November 5, 2009
Elizabeth City State University is committed to the protection of the health and safety of its people and buildings. Managing indoor air quality problems can be a significant challenge.
Experience has shown that effective response to these concerns is based on a working partnership between the building occupants, who best understand the issue, Facilities Management staff, who have knowledge of mechanical systems specific to the building involved, and the industrial hygienists, who have the expertise to evaluate any hazards present. Information from all three groups is necessary to identify and prioritize potential solutions.
Therefore, we are making a concerted effort with building occupants, facilities management and outside entities, to remediate air quality concerns in the following buildings.
Findings: On May 18, 2009, the Occupational and Environmental Epidemiology Branch of the NC Department of Health & Human Services performed a survey of the indoor air quality of Moore Hall.
- Of the 2 suites sampled, one office was outside of the acceptable relative humidity and temperature range as recommended by the American Society of Heating, Refrigerating, and Air Conditioning Engineers (ASHRAE) Standards.
- Tape samples were lifted and examined by microscope at the State Laboratory of Public Health for the quantitative presence of mold spores. Lab tests identified mild concentrations of non health threatening mold spores.
Recommendations: Provide supplemental portable dehumidification units, to maintain relative humidity below 60%. Periodically inspect and repair drip pans and condensate drains under HVAC air handlers to prevent water from standing in the drip pans. Perform enhanced carpet cleaning procedures. Identify and correct sources of moisture intrusion into the crawl space. Divert water away from the side of the building, due to rain. This work is underway.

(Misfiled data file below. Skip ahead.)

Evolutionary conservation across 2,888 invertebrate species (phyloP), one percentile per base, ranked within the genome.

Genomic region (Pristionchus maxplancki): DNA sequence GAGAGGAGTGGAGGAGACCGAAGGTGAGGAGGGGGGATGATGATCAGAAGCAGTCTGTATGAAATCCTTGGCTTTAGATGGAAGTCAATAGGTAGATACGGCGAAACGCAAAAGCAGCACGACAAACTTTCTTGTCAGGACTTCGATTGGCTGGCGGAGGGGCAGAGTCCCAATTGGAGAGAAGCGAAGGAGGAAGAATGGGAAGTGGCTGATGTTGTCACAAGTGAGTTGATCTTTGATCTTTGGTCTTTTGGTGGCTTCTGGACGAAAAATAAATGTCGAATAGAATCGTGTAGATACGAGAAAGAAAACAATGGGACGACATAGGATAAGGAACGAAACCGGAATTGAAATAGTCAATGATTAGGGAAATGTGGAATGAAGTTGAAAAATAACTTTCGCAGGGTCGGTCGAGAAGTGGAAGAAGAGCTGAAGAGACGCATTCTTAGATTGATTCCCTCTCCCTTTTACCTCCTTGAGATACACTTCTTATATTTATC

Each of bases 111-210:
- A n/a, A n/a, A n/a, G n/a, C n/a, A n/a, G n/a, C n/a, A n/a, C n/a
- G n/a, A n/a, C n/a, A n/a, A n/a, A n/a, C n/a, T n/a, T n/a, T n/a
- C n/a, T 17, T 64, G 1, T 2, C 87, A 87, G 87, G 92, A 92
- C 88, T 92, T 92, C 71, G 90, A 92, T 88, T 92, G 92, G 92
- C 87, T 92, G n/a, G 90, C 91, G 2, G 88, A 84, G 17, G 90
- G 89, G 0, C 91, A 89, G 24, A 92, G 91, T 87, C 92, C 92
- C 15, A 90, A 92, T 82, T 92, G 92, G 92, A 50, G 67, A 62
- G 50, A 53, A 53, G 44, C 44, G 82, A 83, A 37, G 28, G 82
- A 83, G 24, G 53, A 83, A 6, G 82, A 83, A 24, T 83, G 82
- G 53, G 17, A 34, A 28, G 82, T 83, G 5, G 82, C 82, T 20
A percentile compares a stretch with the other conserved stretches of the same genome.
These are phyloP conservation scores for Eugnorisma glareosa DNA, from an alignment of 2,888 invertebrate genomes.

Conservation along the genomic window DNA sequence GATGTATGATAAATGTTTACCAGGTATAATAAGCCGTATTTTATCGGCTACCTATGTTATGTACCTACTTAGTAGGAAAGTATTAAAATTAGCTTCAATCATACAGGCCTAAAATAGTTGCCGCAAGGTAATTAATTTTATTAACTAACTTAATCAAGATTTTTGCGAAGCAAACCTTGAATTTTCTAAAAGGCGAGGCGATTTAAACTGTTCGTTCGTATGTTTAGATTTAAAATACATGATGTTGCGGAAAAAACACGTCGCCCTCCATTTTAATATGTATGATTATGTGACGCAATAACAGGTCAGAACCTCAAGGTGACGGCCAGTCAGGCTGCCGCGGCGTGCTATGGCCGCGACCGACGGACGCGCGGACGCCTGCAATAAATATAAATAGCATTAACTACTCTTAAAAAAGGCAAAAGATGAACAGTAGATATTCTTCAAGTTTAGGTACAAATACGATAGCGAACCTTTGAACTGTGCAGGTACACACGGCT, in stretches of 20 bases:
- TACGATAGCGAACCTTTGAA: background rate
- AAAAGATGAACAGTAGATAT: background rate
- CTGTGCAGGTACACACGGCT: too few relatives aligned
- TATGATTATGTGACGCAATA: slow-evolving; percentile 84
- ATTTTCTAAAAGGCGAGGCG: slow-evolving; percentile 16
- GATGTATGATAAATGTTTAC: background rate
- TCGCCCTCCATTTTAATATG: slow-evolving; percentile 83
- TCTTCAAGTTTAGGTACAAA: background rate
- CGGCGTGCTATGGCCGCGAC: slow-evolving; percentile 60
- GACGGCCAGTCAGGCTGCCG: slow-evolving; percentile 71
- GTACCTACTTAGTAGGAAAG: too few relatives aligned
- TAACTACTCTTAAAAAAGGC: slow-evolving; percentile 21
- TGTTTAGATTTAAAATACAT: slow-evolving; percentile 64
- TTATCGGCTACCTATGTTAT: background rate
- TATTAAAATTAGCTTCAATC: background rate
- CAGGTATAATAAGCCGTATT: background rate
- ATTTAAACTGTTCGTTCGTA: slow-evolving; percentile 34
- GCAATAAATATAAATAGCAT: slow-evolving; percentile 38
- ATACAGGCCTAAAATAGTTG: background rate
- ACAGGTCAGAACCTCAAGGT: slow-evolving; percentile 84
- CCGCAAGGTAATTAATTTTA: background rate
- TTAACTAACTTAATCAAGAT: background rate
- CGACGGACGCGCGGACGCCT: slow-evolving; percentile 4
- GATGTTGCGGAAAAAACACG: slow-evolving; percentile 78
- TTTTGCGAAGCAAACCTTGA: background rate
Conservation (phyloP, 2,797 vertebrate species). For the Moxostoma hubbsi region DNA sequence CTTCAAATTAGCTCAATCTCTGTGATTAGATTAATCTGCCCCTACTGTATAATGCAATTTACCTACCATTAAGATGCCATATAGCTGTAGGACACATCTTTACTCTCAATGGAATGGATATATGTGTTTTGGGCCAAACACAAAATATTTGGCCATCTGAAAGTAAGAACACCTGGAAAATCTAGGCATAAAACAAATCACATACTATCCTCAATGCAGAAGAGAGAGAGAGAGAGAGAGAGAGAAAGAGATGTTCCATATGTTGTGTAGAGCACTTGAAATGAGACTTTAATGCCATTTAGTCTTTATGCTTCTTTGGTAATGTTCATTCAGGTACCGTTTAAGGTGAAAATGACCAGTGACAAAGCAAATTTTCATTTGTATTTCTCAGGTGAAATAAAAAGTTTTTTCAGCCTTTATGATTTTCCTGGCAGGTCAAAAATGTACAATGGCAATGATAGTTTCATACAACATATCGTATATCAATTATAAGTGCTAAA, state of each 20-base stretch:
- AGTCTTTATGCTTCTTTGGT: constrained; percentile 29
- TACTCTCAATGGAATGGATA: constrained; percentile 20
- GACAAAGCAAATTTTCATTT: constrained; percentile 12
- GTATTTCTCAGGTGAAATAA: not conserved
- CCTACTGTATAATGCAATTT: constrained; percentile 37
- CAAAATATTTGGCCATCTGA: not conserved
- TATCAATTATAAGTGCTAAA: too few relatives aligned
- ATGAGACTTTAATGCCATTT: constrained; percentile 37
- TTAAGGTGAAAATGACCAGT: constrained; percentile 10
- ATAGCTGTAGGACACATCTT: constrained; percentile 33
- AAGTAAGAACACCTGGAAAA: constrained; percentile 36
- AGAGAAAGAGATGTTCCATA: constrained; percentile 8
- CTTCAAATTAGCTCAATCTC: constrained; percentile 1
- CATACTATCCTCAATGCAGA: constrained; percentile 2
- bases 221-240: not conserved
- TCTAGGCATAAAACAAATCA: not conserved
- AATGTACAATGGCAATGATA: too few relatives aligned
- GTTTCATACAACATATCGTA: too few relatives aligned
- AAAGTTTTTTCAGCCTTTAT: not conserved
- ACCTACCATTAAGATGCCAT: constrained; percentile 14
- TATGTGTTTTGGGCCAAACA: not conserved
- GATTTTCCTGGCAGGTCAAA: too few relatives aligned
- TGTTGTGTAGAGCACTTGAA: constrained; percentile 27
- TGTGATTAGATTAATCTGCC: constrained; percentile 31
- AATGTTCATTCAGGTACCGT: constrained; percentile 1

Jimmy R. Jenkins, Planetarium Area
Findings: On September 24-25, 2009, GEL Engineering, performed a limited air quality investigation and testing of the Planetarium, the large lecture hall and north hallway of the Jenkins Science Complex.
- On September 24, the temperature and relative humidity in the Planetarium were outside of the acceptable temperature range as recommended by the American Society of Heating, Refrigerating, and Air Conditioning Engineers (ASHRAE) Standards.
- On September 25, more tests were done and the temperature was within the acceptable temperature range. However, the relative humidity was still outside of the recommended level.
- Airborne carbon dioxide concentrations inside were within the acceptable criteria. However, Airborne carbon monoxide concentrations inside and outside were well below standard levels.
- The temperature and relative humidity in the south hallway were within acceptable levels. However, the temperature and relative humidity in the north hallway were outside of acceptable levels.
- Mold air sample results in the north hallway, while non health threatening, were outside of the ASHRAE standards. However, mold air samples from the other areas, including the Planetarium were within acceptable indoor air quality criteria.
Recommendations: Provide supplemental portable dehumidification units, to maintain relative humidity below 60%. Have Building Environmental Services Technicians monitor the opening of doors and windows and close upon discovery. Enhance the cycle of periodic vacuuming and carpet cleaning to remove dust in the environment. These actions are underway.
ECSU officials are waiting for test results from indoor air quality tests conducted in the Commuter Center/Bowling Alley. The university is accepting bids from industrial hygiene firms to conduct air quality tests in the Mickey L. Burnim Fine Arts Center, The Little Theatre and Williams Hall.